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Artist Kai Liu integrates printmaking into paintings with Chinese and western touches

Kai Liu
Kai Liu's exploration of hybridity is on display in The Show at Emily Carr University of Art + Design.

Vancouver artist Kai Liu describes his more recent pieces as “painted prints”. That’s because he pairs techniques of printmaking with painting. In addition, the Beijing-born artist integrates principles of western and Chinese painting into his pieces, furthering his exploration of hybridity.

“In the printing shop, I’m a printmaker,” Liu tells Pancouver over Zoom. “There’s a lot of print language that I can borrow into my painting.”

One of his favourite printmaking techniques is called collagraphy.

“It’s similar to etching, but not using copper or zinc.” Liu explains. “We use carboard, plastic, and recycled packages.”

In his 2024 series Mountains and Clouds, Liu attaches these recycled materials to acrylic paintings on wood and Xuan paper, reflecting his desire to reconnect with and preserve the natural world. He created these works as part of his master of fine arts thesis project at Emily Carr University of Art + Design. This spring, he was thrilled to receive his MFA.

Liu tells Pancouver that he likes working on Xuan paper, which originated in China. In ancient times, this form of rice paper was used for writing and painting. But Liu has discovered that it also works exceptionally well with collagraphy.

“For the first time, I married these two materials together,” Liu says. “It’s very successful; it’s beautiful; it’s soft; and it’s very easy to lodge it on a panel.”

Two pieces from Mountains and Clouds are featured in The Show, which is Emily Carr University of Art + Design’s annual exhibition. It includes works by more than 300 other graduates at the school’s campus (520 East 1st Avenue) in East Vancouver until May 23. Admission is free.

Kai Liu
A Long Long Time Alone, 2024 is part of Kai Liu’s Mountains and Clouds series. (1.9 x 3.5 meters; mixed-media: Xuan paper collagraph prints and acrylic on wood panels)

Liu moves elements around

Liu notes that there are many interesting concepts in Chinese painting, some of which he applies to his own works. According to Liu, what’s most important in a Chinese artist’s mind might appear far larger in the art than other elements.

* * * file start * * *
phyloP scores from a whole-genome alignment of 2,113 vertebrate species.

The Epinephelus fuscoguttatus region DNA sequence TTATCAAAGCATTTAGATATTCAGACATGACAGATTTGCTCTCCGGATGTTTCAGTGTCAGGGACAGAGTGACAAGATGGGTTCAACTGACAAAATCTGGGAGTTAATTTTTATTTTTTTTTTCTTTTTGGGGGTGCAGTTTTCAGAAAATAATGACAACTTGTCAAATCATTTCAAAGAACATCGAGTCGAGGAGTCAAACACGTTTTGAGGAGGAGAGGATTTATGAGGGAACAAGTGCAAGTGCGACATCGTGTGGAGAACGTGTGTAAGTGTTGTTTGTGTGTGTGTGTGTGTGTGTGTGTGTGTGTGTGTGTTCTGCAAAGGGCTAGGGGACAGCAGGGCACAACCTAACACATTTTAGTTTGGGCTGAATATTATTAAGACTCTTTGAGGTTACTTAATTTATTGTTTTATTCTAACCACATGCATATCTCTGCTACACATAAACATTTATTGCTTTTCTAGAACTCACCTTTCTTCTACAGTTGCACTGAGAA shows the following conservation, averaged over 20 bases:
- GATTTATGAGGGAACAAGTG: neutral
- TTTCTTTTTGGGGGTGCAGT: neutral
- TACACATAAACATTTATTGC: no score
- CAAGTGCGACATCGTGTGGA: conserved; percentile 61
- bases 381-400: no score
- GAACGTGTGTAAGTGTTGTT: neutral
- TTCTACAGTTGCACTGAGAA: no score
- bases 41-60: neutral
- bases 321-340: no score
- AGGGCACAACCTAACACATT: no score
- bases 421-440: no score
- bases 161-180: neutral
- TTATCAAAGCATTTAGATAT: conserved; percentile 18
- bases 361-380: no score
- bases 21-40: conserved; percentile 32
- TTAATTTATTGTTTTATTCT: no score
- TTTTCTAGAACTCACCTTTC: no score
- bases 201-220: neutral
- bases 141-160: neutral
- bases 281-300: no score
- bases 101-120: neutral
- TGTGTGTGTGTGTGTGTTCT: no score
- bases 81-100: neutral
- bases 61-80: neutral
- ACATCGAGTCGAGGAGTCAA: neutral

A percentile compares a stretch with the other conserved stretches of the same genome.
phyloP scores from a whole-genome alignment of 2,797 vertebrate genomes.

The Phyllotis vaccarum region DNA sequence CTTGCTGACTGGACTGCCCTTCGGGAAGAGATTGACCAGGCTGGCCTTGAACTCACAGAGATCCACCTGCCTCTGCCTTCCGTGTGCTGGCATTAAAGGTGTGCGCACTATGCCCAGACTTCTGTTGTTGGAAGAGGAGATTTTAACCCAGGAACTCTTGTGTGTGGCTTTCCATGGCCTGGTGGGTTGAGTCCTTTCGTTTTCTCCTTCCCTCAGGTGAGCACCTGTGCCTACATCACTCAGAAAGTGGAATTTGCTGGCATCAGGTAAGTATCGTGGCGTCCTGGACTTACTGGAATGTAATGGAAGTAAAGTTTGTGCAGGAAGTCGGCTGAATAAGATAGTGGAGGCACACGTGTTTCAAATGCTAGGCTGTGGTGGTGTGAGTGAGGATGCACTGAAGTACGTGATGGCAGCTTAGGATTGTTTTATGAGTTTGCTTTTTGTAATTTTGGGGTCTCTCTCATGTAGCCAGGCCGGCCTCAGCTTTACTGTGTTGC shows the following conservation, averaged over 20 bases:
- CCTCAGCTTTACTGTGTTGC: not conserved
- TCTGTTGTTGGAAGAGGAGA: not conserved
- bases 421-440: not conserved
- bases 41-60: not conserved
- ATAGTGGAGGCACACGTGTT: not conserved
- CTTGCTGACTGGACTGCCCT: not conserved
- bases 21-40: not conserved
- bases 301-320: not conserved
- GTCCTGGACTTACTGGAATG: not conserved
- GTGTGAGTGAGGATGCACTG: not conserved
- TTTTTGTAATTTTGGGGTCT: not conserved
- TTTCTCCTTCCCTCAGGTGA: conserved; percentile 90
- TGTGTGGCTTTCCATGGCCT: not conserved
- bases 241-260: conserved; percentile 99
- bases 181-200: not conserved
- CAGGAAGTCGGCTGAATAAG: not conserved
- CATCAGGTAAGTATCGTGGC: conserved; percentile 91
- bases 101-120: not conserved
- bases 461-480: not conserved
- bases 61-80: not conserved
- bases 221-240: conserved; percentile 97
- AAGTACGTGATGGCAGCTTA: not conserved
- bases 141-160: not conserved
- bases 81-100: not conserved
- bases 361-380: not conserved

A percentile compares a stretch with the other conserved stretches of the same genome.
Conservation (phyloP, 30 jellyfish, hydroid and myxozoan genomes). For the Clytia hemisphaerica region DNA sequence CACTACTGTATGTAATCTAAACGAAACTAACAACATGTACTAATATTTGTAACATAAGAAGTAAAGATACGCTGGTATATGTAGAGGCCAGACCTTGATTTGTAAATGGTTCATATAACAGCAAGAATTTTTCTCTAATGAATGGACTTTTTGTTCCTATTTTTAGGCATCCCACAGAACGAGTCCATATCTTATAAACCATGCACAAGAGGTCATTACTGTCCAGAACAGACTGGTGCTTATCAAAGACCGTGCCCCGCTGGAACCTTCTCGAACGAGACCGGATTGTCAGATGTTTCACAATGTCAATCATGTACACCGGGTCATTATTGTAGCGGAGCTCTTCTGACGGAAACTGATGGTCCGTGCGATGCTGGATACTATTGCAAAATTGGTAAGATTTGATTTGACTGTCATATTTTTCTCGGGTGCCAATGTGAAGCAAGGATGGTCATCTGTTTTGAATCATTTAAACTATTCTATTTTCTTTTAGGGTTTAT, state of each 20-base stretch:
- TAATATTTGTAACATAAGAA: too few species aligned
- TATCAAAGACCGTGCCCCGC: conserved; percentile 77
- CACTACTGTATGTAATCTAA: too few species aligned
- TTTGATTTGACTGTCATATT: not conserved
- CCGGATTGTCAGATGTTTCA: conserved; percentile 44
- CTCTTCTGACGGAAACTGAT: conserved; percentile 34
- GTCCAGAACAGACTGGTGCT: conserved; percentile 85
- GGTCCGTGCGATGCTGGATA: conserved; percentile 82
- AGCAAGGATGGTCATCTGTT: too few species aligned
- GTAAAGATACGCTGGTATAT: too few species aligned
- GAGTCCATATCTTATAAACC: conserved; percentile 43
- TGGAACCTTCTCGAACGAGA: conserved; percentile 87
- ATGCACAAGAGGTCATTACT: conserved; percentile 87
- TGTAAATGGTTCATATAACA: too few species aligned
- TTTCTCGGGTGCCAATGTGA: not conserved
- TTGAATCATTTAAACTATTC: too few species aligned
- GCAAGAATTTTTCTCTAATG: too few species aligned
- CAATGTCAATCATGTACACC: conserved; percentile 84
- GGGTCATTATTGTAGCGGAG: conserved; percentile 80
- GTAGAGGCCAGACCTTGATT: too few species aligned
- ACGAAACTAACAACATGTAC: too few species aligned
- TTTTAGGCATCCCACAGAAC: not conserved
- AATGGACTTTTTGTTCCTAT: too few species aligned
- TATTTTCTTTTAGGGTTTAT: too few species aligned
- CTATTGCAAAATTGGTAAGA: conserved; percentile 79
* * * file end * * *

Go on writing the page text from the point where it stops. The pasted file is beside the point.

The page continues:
“We have a linear perspective in western paintings or western art, but we don’t have that in Chinese paintings,” Liu says.

He likes moving elements around. For example, he says, mountains may appear in different places, like at the bottom of a piece. It all depends on the artist’s perspective, which might even be from a bird’s-eye view.

“It’s all about my satisfaction,” the artist declares. “If I am satisfied with the work, I will let it stay—even just one brushstroke. Sometimes it happens in Chinese paintings, like with black ink: only one stroke and it’s finished.”

Liu has taken a long artistic journey to reach this point where he’s able to integrate multiple elements into his work. He began in middle school in China, learning impressionist painting and traditional western drawing. In addition, he spent two years honing his skill in Chinese painting, including calligraphy.

However, the western and Chinese artforms didn’t overlap in those years. Then he became interested in architectural design in college and he later applied some of this knowledge—as well as his artistic skills—in the booming business of computer games.

Liu felt that he wanted to pursue a different form of art—one that wasn’t so linked to manufacturing products. So, in 2009, Liu and his partner moved from Beijing to Hamilton, Ontario, where he enrolled in graphic design production at Mohawk College.

Kai Liu
Kai Liu’s Water Lilies series was inspired by a visit to the Audain Art Museum in Whistler.

Moving to Vancouver